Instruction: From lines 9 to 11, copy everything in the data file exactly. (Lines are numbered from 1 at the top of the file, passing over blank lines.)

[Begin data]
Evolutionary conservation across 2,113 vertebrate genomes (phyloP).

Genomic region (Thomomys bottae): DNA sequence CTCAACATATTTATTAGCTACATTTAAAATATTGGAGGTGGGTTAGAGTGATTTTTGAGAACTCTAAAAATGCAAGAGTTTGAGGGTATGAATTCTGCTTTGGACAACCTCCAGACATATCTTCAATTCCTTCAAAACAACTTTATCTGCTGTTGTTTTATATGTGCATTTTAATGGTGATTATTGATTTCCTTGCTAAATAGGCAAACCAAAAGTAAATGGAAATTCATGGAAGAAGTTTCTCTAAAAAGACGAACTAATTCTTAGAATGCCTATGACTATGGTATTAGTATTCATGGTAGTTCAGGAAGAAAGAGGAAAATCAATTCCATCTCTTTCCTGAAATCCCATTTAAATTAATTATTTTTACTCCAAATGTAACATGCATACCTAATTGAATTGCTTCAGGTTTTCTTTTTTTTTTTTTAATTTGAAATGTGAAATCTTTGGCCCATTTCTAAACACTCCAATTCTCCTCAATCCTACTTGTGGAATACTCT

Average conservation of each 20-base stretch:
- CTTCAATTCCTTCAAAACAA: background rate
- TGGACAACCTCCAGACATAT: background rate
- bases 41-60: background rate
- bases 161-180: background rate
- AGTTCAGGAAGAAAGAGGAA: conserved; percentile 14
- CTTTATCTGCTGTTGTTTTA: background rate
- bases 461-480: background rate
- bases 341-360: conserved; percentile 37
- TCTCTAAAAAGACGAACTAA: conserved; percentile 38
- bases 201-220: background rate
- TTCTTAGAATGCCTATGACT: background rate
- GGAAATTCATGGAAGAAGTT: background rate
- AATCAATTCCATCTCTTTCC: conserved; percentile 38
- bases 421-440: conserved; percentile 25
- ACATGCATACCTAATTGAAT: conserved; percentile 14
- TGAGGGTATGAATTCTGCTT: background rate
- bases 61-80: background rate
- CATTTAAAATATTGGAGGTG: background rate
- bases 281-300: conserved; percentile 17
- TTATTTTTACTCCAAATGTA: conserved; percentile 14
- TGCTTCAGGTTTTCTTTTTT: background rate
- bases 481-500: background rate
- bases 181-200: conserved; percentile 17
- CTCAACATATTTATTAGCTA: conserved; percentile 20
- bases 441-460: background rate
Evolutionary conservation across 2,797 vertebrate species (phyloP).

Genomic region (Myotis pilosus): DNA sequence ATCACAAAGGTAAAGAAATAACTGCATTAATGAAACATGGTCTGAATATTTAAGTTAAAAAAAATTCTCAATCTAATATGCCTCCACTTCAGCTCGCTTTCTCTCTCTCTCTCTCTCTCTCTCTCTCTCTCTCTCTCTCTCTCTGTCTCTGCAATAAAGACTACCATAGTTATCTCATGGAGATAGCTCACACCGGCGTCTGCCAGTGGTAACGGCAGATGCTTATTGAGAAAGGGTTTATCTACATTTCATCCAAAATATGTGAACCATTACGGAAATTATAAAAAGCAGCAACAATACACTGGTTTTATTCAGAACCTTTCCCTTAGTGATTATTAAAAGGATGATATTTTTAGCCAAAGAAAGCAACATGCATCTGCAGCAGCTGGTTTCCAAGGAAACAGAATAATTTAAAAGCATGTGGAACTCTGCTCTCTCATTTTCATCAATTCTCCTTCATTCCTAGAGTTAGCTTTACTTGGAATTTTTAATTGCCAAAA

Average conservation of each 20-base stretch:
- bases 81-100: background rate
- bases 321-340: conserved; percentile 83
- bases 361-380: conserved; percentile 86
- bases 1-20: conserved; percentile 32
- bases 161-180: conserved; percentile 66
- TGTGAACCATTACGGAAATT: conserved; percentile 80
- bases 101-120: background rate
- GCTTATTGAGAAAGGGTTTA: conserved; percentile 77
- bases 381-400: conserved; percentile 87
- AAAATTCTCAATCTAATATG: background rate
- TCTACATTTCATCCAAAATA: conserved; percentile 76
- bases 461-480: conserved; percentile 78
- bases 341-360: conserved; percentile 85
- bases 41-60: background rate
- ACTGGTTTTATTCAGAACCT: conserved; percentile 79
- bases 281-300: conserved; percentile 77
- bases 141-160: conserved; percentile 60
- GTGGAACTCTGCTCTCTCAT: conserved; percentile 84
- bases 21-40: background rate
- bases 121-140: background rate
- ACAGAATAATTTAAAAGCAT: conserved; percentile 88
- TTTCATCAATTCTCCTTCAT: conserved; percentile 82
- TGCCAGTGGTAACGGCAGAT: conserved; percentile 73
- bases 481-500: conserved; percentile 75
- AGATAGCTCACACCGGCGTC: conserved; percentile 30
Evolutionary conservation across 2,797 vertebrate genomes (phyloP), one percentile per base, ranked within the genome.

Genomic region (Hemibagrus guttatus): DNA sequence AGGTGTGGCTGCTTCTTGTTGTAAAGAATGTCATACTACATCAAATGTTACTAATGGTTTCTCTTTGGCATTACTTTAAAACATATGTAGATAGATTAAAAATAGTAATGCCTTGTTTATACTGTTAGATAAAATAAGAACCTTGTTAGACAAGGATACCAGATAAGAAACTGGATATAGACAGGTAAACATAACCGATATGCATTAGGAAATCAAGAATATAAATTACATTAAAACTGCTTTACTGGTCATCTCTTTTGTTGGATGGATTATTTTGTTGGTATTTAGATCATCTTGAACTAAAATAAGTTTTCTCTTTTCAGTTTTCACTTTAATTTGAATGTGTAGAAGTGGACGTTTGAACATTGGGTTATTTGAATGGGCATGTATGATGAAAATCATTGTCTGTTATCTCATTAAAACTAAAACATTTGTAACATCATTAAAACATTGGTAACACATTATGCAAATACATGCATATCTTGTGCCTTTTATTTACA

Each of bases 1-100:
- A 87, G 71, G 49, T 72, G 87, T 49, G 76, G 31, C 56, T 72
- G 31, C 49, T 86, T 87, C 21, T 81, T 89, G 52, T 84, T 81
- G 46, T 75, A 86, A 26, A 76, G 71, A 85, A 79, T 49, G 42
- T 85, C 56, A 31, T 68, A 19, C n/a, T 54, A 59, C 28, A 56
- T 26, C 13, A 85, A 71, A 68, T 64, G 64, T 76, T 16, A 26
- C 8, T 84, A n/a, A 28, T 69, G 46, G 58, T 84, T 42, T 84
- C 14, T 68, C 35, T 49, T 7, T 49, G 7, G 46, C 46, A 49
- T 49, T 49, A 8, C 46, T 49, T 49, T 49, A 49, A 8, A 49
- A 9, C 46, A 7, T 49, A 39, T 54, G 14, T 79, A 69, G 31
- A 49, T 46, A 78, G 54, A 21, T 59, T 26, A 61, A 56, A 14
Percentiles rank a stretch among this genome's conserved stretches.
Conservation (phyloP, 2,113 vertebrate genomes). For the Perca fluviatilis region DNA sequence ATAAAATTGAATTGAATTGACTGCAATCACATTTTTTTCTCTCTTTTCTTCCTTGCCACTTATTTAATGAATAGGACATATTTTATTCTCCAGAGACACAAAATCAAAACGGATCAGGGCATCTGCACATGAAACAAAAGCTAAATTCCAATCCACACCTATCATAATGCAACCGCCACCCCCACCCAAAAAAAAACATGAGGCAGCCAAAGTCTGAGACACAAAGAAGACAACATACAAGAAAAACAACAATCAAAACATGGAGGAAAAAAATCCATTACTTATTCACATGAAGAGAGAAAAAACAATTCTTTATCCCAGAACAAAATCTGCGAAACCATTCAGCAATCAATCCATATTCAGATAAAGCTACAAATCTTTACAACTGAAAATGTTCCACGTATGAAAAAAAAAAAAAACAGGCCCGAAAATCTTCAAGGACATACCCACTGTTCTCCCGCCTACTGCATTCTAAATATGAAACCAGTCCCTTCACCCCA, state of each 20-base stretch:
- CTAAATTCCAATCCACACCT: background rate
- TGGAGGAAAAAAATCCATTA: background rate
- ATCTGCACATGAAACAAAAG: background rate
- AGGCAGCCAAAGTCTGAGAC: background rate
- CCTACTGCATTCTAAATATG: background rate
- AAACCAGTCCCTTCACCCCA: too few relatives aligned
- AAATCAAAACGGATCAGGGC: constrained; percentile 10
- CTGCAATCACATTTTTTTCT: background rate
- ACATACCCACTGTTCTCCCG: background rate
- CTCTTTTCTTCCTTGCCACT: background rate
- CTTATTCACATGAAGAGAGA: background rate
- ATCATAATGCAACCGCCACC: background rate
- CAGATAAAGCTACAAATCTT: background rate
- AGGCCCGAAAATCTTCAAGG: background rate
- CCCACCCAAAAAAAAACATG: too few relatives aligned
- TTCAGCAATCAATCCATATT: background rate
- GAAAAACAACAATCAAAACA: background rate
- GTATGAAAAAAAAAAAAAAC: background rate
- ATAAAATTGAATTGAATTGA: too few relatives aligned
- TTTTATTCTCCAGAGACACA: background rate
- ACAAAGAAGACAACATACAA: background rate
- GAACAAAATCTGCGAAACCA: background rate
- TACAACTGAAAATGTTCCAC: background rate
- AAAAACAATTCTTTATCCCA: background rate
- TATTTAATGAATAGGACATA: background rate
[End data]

- CTTTATCTGCTGTTGTTTTA: background rate
- bases 461-480: background rate
- bases 341-360: conserved; percentile 37